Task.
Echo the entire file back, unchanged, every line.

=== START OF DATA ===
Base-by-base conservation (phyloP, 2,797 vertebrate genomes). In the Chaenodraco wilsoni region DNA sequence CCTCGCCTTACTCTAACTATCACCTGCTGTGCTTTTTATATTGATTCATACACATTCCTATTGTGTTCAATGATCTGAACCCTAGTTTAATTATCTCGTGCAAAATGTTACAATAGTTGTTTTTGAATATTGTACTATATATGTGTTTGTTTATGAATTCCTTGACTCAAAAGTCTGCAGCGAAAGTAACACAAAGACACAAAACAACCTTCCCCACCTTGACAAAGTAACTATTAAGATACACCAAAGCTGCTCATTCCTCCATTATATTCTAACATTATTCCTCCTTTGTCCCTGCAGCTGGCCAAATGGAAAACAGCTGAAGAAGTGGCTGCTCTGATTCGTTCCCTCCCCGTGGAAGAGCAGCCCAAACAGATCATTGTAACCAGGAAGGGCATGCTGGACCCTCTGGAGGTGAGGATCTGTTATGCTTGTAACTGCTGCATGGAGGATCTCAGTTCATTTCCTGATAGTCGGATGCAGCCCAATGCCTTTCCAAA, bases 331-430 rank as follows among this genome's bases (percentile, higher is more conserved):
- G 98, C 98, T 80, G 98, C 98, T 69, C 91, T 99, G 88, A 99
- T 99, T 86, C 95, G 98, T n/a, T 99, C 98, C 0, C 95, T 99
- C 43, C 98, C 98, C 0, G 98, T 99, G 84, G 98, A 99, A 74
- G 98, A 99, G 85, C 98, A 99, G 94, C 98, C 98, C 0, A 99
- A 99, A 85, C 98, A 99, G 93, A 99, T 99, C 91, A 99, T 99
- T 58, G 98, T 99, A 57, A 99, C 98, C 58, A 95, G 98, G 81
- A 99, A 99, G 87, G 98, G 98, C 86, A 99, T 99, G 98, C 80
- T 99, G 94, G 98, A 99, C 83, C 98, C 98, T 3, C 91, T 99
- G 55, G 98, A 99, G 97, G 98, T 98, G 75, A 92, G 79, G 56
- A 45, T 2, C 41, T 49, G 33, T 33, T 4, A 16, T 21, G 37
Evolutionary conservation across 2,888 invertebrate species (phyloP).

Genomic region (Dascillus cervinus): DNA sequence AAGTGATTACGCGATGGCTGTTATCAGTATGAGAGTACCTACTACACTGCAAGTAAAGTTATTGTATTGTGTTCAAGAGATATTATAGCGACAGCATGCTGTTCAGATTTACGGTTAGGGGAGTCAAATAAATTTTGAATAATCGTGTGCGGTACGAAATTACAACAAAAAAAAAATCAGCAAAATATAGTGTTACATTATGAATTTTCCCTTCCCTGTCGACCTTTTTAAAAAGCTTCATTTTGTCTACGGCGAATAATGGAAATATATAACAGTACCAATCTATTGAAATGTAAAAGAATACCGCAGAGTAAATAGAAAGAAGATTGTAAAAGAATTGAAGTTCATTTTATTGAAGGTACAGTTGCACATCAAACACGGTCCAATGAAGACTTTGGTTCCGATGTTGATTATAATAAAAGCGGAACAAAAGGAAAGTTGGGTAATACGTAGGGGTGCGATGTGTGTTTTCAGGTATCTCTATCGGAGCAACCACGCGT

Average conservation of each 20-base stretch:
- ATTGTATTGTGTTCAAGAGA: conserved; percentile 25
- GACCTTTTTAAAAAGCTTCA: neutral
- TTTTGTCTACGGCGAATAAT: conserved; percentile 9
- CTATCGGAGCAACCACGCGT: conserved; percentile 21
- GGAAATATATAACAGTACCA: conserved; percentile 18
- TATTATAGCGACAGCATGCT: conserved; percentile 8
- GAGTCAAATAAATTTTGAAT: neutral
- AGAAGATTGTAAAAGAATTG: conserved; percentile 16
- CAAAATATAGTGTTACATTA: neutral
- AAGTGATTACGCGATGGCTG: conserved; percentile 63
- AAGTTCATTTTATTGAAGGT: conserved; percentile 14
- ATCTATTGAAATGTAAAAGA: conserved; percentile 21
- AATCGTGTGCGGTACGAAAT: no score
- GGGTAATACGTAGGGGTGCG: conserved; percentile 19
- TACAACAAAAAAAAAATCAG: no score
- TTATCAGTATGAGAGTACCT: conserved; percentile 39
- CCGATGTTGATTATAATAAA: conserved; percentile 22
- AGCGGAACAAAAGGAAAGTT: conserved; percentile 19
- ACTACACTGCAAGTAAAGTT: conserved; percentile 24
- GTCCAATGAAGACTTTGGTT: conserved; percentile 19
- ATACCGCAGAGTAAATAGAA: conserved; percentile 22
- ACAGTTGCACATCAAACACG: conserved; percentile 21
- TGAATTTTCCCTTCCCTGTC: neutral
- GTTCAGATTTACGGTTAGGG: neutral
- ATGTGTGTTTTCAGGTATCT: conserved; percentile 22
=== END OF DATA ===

Base-by-base conservation (phyloP, 2,797 vertebrate genomes). In the Chaenodraco wilsoni region DNA sequence CCTCGCCTTACTCTAACTATCACCTGCTGTGCTTTTTATATTGATTCATACACATTCCTATTGTGTTCAATGATCTGAACCCTAGTTTAATTATCTCGTGCAAAATGTTACAATAGTTGTTTTTGAATATTGTACTATATATGTGTTTGTTTATGAATTCCTTGACTCAAAAGTCTGCAGCGAAAGTAACACAAAGACACAAAACAACCTTCCCCACCTTGACAAAGTAACTATTAAGATACACCAAAGCTGCTCATTCCTCCATTATATTCTAACATTATTCCTCCTTTGTCCCTGCAGCTGGCCAAATGGAAAACAGCTGAAGAAGTGGCTGCTCTGATTCGTTCCCTCCCCGTGGAAGAGCAGCCCAAACAGATCATTGTAACCAGGAAGGGCATGCTGGACCCTCTGGAGGTGAGGATCTGTTATGCTTGTAACTGCTGCATGGAGGATCTCAGTTCATTTCCTGATAGTCGGATGCAGCCCAATGCCTTTCCAAA, bases 331-430 rank as follows among this genome's bases (percentile, higher is more conserved):
- G 98, C 98, T 80, G 98, C 98, T 69, C 91, T 99, G 88, A 99
- T 99, T 86, C 95, G 98, T n/a, T 99, C 98, C 0, C 95, T 99
- C 43, C 98, C 98, C 0, G 98, T 99, G 84, G 98, A 99, A 74
- G 98, A 99, G 85, C 98, A 99, G 94, C 98, C 98, C 0, A 99
- A 99, A 85, C 98, A 99, G 93, A 99, T 99, C 91, A 99, T 99
- T 58, G 98, T 99, A 57, A 99, C 98, C 58, A 95, G 98, G 81
- A 99, A 99, G 87, G 98, G 98, C 86, A 99, T 99, G 98, C 80
- T 99, G 94, G 98, A 99, C 83, C 98, C 98, T 3, C 91, T 99
- G 55, G 98, A 99, G 97, G 98, T 98, G 75, A 92, G 79, G 56
- A 45, T 2, C 41, T 49, G 33, T 33, T 4, A 16, T 21, G 37
Evolutionary conservation across 2,888 invertebrate species (phyloP).

Genomic region (Dascillus cervinus): DNA sequence AAGTGATTACGCGATGGCTGTTATCAGTATGAGAGTACCTACTACACTGCAAGTAAAGTTATTGTATTGTGTTCAAGAGATATTATAGCGACAGCATGCTGTTCAGATTTACGGTTAGGGGAGTCAAATAAATTTTGAATAATCGTGTGCGGTACGAAATTACAACAAAAAAAAAATCAGCAAAATATAGTGTTACATTATGAATTTTCCCTTCCCTGTCGACCTTTTTAAAAAGCTTCATTTTGTCTACGGCGAATAATGGAAATATATAACAGTACCAATCTATTGAAATGTAAAAGAATACCGCAGAGTAAATAGAAAGAAGATTGTAAAAGAATTGAAGTTCATTTTATTGAAGGTACAGTTGCACATCAAACACGGTCCAATGAAGACTTTGGTTCCGATGTTGATTATAATAAAAGCGGAACAAAAGGAAAGTTGGGTAATACGTAGGGGTGCGATGTGTGTTTTCAGGTATCTCTATCGGAGCAACCACGCGT

Average conservation of each 20-base stretch:
- ATTGTATTGTGTTCAAGAGA: conserved; percentile 25
- GACCTTTTTAAAAAGCTTCA: neutral
- TTTTGTCTACGGCGAATAAT: conserved; percentile 9
- CTATCGGAGCAACCACGCGT: conserved; percentile 21
- GGAAATATATAACAGTACCA: conserved; percentile 18
- TATTATAGCGACAGCATGCT: conserved; percentile 8
- GAGTCAAATAAATTTTGAAT: neutral
- AGAAGATTGTAAAAGAATTG: conserved; percentile 16
- CAAAATATAGTGTTACATTA: neutral
- AAGTGATTACGCGATGGCTG: conserved; percentile 63
- AAGTTCATTTTATTGAAGGT: conserved; percentile 14
- ATCTATTGAAATGTAAAAGA: conserved; percentile 21
- AATCGTGTGCGGTACGAAAT: no score
- GGGTAATACGTAGGGGTGCG: conserved; percentile 19
- TACAACAAAAAAAAAATCAG: no score
- TTATCAGTATGAGAGTACCT: conserved; percentile 39
- CCGATGTTGATTATAATAAA: conserved; percentile 22
- AGCGGAACAAAAGGAAAGTT: conserved; percentile 19
- ACTACACTGCAAGTAAAGTT: conserved; percentile 24
- GTCCAATGAAGACTTTGGTT: conserved; percentile 19
- ATACCGCAGAGTAAATAGAA: conserved; percentile 22
- ACAGTTGCACATCAAACACG: conserved; percentile 21
- TGAATTTTCCCTTCCCTGTC: neutral
- GTTCAGATTTACGGTTAGGG: neutral
- ATGTGTGTTTTCAGGTATCT: conserved; percentile 22